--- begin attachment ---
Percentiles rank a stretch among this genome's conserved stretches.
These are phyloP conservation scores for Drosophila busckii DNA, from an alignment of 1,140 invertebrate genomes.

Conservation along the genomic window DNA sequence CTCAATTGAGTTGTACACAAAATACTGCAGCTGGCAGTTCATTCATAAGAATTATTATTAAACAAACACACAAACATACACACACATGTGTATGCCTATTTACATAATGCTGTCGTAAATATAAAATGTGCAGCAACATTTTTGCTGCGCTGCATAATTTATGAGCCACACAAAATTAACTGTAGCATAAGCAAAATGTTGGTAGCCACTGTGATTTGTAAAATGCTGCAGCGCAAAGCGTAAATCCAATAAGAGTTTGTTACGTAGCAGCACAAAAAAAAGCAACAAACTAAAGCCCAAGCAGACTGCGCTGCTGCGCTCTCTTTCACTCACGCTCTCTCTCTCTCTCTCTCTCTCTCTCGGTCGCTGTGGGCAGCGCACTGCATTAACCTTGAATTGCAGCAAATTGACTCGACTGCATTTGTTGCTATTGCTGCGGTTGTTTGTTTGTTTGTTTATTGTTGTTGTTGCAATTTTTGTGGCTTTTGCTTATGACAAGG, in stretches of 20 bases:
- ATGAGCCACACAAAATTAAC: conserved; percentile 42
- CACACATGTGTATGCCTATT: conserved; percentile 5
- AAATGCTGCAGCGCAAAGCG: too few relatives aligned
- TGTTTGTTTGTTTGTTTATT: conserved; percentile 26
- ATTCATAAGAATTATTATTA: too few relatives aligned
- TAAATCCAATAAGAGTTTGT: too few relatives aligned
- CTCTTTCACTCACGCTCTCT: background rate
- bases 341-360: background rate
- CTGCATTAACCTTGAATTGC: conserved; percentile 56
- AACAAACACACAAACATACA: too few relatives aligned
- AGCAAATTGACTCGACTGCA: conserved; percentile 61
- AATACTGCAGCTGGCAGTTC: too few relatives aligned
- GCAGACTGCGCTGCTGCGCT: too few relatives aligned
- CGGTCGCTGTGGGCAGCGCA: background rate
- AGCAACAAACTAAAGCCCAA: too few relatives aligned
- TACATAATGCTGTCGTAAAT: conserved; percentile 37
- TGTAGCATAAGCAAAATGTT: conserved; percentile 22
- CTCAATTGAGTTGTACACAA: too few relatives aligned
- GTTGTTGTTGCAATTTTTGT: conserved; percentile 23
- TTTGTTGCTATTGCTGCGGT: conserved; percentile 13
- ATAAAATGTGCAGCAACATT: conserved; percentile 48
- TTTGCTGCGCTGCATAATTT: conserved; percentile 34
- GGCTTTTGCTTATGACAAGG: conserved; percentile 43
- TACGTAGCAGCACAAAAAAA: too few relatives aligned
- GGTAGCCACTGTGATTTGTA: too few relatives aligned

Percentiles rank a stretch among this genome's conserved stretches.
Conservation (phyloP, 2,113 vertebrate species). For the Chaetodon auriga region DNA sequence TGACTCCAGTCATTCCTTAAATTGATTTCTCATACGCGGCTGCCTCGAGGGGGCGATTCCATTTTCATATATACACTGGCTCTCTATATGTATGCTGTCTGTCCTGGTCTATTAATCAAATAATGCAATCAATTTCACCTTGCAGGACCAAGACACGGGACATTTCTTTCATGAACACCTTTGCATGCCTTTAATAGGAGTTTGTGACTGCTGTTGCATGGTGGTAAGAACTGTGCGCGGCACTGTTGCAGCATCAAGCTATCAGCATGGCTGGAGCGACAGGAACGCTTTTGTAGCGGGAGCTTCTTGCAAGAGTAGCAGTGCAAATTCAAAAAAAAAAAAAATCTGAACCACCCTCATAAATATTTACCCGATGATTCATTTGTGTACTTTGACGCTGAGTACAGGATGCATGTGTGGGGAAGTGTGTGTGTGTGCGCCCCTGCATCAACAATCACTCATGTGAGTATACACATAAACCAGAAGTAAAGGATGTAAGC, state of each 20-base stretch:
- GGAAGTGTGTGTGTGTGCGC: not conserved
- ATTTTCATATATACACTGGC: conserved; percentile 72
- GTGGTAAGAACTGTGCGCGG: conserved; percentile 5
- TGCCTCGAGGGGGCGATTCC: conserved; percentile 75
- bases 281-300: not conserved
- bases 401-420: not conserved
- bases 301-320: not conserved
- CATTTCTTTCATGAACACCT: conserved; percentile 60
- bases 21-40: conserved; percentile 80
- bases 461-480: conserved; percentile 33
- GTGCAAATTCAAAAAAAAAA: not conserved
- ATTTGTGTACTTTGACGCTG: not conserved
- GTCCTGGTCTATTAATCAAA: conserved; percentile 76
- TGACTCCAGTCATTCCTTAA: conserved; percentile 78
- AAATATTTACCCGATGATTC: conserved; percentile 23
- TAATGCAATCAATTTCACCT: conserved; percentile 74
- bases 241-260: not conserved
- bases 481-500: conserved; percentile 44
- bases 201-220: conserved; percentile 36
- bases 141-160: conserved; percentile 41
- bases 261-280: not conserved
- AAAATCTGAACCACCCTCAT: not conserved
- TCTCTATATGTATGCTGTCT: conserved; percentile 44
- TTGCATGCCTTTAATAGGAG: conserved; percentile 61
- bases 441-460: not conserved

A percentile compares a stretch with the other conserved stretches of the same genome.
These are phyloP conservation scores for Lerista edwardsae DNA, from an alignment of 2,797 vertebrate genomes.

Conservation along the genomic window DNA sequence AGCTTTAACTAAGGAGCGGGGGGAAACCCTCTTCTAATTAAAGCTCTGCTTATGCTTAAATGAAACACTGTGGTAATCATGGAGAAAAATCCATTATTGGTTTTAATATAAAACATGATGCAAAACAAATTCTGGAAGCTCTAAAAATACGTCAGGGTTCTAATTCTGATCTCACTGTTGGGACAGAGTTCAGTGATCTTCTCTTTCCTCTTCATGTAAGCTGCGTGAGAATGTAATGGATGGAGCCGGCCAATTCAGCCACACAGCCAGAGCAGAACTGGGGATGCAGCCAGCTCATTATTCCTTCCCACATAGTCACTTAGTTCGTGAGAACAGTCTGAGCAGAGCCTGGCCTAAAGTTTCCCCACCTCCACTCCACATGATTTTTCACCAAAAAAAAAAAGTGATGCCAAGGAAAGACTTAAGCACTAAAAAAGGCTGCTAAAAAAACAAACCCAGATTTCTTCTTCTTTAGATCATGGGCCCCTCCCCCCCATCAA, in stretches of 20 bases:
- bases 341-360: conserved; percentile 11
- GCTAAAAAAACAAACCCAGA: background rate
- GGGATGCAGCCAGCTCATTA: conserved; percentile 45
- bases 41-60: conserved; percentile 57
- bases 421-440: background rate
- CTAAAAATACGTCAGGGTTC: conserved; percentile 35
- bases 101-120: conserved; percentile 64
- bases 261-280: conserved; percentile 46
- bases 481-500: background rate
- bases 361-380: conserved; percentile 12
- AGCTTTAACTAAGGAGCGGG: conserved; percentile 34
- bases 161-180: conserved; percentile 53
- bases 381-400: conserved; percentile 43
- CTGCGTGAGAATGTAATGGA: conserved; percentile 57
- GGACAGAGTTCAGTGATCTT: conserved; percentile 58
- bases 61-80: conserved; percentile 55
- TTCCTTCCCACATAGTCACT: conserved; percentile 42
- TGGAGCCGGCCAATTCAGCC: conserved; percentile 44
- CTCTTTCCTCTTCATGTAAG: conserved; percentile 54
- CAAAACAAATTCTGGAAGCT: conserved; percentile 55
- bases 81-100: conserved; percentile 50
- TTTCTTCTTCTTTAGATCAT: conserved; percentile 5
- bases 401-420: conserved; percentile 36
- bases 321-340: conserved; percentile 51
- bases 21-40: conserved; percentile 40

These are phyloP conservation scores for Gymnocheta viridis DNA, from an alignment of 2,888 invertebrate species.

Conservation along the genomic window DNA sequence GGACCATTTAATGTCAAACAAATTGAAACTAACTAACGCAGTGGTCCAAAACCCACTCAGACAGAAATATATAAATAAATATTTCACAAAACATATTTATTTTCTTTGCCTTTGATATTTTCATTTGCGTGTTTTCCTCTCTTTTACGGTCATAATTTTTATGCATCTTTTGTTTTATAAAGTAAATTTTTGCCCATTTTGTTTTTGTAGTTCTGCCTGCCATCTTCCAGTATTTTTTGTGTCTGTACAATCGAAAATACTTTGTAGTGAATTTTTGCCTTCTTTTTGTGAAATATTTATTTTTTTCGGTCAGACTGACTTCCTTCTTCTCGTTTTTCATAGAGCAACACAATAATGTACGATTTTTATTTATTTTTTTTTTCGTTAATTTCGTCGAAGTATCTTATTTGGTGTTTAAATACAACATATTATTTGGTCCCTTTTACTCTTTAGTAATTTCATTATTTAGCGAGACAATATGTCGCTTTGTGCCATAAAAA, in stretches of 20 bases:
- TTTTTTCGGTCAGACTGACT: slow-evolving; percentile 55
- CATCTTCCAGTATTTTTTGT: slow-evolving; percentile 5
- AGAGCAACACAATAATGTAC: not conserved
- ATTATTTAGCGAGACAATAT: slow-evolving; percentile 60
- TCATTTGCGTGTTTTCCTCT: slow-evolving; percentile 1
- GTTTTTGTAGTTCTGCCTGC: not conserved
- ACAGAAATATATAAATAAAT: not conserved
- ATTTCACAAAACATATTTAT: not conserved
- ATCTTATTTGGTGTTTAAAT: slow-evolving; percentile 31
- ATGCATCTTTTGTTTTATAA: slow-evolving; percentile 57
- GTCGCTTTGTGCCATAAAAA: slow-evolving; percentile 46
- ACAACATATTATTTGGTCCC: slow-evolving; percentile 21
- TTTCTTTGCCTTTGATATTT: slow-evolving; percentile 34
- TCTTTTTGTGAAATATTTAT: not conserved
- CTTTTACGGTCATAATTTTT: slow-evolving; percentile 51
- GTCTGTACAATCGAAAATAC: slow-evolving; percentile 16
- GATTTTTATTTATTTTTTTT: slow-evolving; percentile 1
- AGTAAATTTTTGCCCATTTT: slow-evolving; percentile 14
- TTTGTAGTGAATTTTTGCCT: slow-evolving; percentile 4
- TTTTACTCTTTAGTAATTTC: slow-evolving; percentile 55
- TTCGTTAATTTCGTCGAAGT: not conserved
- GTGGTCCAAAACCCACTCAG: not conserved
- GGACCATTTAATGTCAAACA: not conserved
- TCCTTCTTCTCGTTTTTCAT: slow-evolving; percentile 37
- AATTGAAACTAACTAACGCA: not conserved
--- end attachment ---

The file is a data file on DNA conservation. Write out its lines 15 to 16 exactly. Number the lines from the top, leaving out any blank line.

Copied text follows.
- AATACTGCAGCTGGCAGTTC: too few relatives aligned
- GCAGACTGCGCTGCTGCGCT: too few relatives aligned